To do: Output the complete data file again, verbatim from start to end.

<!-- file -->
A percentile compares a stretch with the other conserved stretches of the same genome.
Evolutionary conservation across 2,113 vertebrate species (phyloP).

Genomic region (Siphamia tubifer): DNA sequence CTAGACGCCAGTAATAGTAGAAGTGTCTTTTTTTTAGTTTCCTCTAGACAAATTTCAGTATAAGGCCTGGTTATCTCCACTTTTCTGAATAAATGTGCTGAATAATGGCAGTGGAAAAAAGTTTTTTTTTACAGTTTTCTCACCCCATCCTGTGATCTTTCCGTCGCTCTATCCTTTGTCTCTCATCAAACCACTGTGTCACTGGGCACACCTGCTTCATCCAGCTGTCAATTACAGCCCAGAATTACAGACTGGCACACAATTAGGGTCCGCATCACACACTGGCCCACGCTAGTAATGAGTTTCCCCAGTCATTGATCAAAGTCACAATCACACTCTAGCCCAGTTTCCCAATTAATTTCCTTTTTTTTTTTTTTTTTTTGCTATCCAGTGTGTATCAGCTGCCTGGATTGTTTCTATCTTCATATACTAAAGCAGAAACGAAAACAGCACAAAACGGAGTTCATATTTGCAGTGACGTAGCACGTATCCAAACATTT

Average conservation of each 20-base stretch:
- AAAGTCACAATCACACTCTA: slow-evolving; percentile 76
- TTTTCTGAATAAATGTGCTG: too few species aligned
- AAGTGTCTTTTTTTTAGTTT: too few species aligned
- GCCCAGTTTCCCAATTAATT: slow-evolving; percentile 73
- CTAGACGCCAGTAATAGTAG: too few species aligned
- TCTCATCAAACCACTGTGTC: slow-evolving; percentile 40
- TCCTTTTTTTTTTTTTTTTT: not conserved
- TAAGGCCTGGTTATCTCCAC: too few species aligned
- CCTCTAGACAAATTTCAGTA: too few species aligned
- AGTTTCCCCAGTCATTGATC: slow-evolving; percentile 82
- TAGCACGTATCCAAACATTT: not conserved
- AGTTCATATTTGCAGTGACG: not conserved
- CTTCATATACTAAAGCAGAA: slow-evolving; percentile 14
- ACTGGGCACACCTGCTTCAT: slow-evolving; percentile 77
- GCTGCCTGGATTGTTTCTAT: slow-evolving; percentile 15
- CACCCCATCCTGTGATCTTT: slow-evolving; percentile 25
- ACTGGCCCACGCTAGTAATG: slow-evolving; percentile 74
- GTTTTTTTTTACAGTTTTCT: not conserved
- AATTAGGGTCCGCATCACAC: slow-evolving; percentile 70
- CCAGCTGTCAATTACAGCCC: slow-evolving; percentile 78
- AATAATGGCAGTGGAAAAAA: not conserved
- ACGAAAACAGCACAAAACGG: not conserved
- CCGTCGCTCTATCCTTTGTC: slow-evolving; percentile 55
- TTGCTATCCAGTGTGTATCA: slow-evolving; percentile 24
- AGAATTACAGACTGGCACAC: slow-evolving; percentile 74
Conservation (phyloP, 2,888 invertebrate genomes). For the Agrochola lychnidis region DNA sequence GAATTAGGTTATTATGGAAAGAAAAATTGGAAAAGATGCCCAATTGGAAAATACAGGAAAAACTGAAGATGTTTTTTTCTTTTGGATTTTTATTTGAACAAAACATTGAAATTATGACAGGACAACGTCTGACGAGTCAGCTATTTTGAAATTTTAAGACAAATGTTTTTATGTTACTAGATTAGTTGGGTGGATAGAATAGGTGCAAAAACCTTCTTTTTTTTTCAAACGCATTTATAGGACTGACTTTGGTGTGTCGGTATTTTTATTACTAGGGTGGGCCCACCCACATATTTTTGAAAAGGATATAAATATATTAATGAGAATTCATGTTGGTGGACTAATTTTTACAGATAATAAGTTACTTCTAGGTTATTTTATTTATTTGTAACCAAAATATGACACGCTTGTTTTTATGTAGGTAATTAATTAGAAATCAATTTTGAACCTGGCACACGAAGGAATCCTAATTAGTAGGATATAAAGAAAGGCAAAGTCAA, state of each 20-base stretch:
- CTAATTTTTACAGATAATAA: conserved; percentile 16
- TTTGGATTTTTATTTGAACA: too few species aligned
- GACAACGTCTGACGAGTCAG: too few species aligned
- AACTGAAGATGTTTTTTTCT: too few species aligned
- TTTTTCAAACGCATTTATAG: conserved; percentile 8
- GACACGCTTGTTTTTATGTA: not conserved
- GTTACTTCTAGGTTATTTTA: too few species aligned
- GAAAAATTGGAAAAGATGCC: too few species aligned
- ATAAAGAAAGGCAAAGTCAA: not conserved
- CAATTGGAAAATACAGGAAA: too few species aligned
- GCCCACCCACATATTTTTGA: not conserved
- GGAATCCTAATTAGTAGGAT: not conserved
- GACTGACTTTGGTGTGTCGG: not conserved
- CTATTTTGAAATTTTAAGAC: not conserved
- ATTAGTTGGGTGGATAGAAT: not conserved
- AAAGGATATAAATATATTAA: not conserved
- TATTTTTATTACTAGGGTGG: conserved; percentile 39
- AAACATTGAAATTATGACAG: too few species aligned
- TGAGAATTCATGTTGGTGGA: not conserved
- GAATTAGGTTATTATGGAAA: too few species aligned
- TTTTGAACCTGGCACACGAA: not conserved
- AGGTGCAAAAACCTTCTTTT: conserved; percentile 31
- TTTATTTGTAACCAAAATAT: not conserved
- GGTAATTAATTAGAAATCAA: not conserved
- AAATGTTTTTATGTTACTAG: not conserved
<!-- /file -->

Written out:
A percentile compares a stretch with the other conserved stretches of the same genome.
Evolutionary conservation across 2,113 vertebrate species (phyloP).

Genomic region (Siphamia tubifer): DNA sequence CTAGACGCCAGTAATAGTAGAAGTGTCTTTTTTTTAGTTTCCTCTAGACAAATTTCAGTATAAGGCCTGGTTATCTCCACTTTTCTGAATAAATGTGCTGAATAATGGCAGTGGAAAAAAGTTTTTTTTTACAGTTTTCTCACCCCATCCTGTGATCTTTCCGTCGCTCTATCCTTTGTCTCTCATCAAACCACTGTGTCACTGGGCACACCTGCTTCATCCAGCTGTCAATTACAGCCCAGAATTACAGACTGGCACACAATTAGGGTCCGCATCACACACTGGCCCACGCTAGTAATGAGTTTCCCCAGTCATTGATCAAAGTCACAATCACACTCTAGCCCAGTTTCCCAATTAATTTCCTTTTTTTTTTTTTTTTTTTGCTATCCAGTGTGTATCAGCTGCCTGGATTGTTTCTATCTTCATATACTAAAGCAGAAACGAAAACAGCACAAAACGGAGTTCATATTTGCAGTGACGTAGCACGTATCCAAACATTT

Average conservation of each 20-base stretch:
- AAAGTCACAATCACACTCTA: slow-evolving; percentile 76
- TTTTCTGAATAAATGTGCTG: too few species aligned
- AAGTGTCTTTTTTTTAGTTT: too few species aligned
- GCCCAGTTTCCCAATTAATT: slow-evolving; percentile 73
- CTAGACGCCAGTAATAGTAG: too few species aligned
- TCTCATCAAACCACTGTGTC: slow-evolving; percentile 40
- TCCTTTTTTTTTTTTTTTTT: not conserved
- TAAGGCCTGGTTATCTCCAC: too few species aligned
- CCTCTAGACAAATTTCAGTA: too few species aligned
- AGTTTCCCCAGTCATTGATC: slow-evolving; percentile 82
- TAGCACGTATCCAAACATTT: not conserved
- AGTTCATATTTGCAGTGACG: not conserved
- CTTCATATACTAAAGCAGAA: slow-evolving; percentile 14
- ACTGGGCACACCTGCTTCAT: slow-evolving; percentile 77
- GCTGCCTGGATTGTTTCTAT: slow-evolving; percentile 15
- CACCCCATCCTGTGATCTTT: slow-evolving; percentile 25
- ACTGGCCCACGCTAGTAATG: slow-evolving; percentile 74
- GTTTTTTTTTACAGTTTTCT: not conserved
- AATTAGGGTCCGCATCACAC: slow-evolving; percentile 70
- CCAGCTGTCAATTACAGCCC: slow-evolving; percentile 78
- AATAATGGCAGTGGAAAAAA: not conserved
- ACGAAAACAGCACAAAACGG: not conserved
- CCGTCGCTCTATCCTTTGTC: slow-evolving; percentile 55
- TTGCTATCCAGTGTGTATCA: slow-evolving; percentile 24
- AGAATTACAGACTGGCACAC: slow-evolving; percentile 74
Conservation (phyloP, 2,888 invertebrate genomes). For the Agrochola lychnidis region DNA sequence GAATTAGGTTATTATGGAAAGAAAAATTGGAAAAGATGCCCAATTGGAAAATACAGGAAAAACTGAAGATGTTTTTTTCTTTTGGATTTTTATTTGAACAAAACATTGAAATTATGACAGGACAACGTCTGACGAGTCAGCTATTTTGAAATTTTAAGACAAATGTTTTTATGTTACTAGATTAGTTGGGTGGATAGAATAGGTGCAAAAACCTTCTTTTTTTTTCAAACGCATTTATAGGACTGACTTTGGTGTGTCGGTATTTTTATTACTAGGGTGGGCCCACCCACATATTTTTGAAAAGGATATAAATATATTAATGAGAATTCATGTTGGTGGACTAATTTTTACAGATAATAAGTTACTTCTAGGTTATTTTATTTATTTGTAACCAAAATATGACACGCTTGTTTTTATGTAGGTAATTAATTAGAAATCAATTTTGAACCTGGCACACGAAGGAATCCTAATTAGTAGGATATAAAGAAAGGCAAAGTCAA, state of each 20-base stretch:
- CTAATTTTTACAGATAATAA: conserved; percentile 16
- TTTGGATTTTTATTTGAACA: too few species aligned
- GACAACGTCTGACGAGTCAG: too few species aligned
- AACTGAAGATGTTTTTTTCT: too few species aligned
- TTTTTCAAACGCATTTATAG: conserved; percentile 8
- GACACGCTTGTTTTTATGTA: not conserved
- GTTACTTCTAGGTTATTTTA: too few species aligned
- GAAAAATTGGAAAAGATGCC: too few species aligned
- ATAAAGAAAGGCAAAGTCAA: not conserved
- CAATTGGAAAATACAGGAAA: too few species aligned
- GCCCACCCACATATTTTTGA: not conserved
- GGAATCCTAATTAGTAGGAT: not conserved
- GACTGACTTTGGTGTGTCGG: not conserved
- CTATTTTGAAATTTTAAGAC: not conserved
- ATTAGTTGGGTGGATAGAAT: not conserved
- AAAGGATATAAATATATTAA: not conserved
- TATTTTTATTACTAGGGTGG: conserved; percentile 39
- AAACATTGAAATTATGACAG: too few species aligned
- TGAGAATTCATGTTGGTGGA: not conserved
- GAATTAGGTTATTATGGAAA: too few species aligned
- TTTTGAACCTGGCACACGAA: not conserved
- AGGTGCAAAAACCTTCTTTT: conserved; percentile 31
- TTTATTTGTAACCAAAATAT: not conserved
- GGTAATTAATTAGAAATCAA: not conserved
- AAATGTTTTTATGTTACTAG: not conserved